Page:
Wild Mumbai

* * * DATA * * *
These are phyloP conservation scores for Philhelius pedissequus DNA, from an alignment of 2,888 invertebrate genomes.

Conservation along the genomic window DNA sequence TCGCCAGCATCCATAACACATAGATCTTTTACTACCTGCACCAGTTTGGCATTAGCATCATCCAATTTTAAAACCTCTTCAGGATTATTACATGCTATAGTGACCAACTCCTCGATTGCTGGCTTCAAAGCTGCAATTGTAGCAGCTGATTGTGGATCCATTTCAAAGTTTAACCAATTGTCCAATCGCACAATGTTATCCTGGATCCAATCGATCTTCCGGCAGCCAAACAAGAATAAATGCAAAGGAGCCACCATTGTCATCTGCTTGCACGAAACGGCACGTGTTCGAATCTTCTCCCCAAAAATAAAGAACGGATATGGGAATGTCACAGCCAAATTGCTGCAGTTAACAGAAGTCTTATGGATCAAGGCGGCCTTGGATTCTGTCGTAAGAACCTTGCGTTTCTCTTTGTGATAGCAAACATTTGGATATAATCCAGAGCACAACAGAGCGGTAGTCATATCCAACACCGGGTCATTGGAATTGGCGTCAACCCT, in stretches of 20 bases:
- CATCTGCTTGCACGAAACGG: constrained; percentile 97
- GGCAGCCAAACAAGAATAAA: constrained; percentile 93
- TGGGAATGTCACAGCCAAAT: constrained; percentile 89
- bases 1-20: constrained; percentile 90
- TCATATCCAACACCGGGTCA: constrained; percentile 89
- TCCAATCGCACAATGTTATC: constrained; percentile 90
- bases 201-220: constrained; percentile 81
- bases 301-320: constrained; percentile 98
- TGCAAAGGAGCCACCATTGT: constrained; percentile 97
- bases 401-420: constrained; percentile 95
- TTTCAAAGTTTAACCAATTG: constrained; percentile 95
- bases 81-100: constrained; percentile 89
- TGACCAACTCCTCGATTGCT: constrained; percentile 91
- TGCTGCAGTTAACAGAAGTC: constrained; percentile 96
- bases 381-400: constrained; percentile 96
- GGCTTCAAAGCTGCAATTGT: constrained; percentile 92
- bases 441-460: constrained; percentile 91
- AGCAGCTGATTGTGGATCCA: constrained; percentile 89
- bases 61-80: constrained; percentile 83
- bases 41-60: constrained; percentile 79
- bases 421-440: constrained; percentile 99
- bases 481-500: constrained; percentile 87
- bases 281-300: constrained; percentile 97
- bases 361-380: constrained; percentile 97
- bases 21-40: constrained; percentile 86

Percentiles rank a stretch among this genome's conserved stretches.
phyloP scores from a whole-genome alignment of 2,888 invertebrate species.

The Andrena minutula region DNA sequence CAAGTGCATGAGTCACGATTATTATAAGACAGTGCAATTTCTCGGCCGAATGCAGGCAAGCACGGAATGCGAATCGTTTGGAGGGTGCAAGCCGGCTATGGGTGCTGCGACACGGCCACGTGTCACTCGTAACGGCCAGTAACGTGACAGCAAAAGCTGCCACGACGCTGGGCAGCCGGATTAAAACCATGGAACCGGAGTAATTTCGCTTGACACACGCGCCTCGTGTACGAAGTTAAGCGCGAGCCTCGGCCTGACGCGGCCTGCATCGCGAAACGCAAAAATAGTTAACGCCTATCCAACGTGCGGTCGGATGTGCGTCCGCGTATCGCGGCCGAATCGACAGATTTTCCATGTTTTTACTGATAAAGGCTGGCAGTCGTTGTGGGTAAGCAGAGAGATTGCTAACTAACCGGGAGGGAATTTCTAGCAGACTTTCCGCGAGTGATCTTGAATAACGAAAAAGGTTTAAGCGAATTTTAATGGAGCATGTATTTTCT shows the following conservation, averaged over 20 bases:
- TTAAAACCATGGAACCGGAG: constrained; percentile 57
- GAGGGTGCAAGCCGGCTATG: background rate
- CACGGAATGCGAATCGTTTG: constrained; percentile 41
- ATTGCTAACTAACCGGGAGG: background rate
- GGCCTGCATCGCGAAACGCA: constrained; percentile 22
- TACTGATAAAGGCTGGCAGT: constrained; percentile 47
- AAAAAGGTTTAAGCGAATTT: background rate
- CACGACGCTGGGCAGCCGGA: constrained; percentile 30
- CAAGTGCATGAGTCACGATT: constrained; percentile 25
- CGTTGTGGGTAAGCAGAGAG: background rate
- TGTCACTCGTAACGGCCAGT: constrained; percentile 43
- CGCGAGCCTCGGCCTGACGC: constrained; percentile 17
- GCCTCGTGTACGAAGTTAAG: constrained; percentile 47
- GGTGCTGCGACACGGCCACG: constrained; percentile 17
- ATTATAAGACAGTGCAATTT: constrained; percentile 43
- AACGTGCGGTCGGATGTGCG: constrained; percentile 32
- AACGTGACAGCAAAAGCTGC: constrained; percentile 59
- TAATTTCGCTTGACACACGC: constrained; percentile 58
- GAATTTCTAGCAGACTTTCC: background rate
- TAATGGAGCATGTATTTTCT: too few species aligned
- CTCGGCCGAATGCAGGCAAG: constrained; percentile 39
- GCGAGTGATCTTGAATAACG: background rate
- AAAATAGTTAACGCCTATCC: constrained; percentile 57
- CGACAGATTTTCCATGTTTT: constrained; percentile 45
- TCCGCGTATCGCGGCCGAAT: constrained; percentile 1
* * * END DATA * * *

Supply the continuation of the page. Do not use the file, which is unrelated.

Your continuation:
“Every night for the past eleven years, Rajesh Sanap and Zeeshan Mirza have spent the post-dinner hours combing the woods behind their homes. Like restive sprites, the young men skirt ponds, bash through spiky hedgerows, upturn rocks, shake up leaf litter, and thread through dirt trails hairy with undergrowth. In the course of their nocturnal walkabouts, they’ve found about a dozen arachnids, including two that are entirely new to science: a rangy, amber-hued scorpion and a compact, ashen tarantula with lean limbs covered in white fur. A few years ago, they totted up all the living creatures they’d encountered, which they began observing as inquisitive teens and continue to record as full-time conservation biologists: 76 species of birds, 86 moths and butterflies, 13 amphibians, 46 reptiles, and 16 mammals. Not a bad haul for some backwoods. It’s positively profligate when you consider just where these backwoods are located: Aarey Milk Colony, as it’s called, is in the heart of Mumbai, the most populous city in India. It’s a five-square-mile thicket of deciduous forest interspersed with scrubland, cattle sheds, and Bollywood film studios.”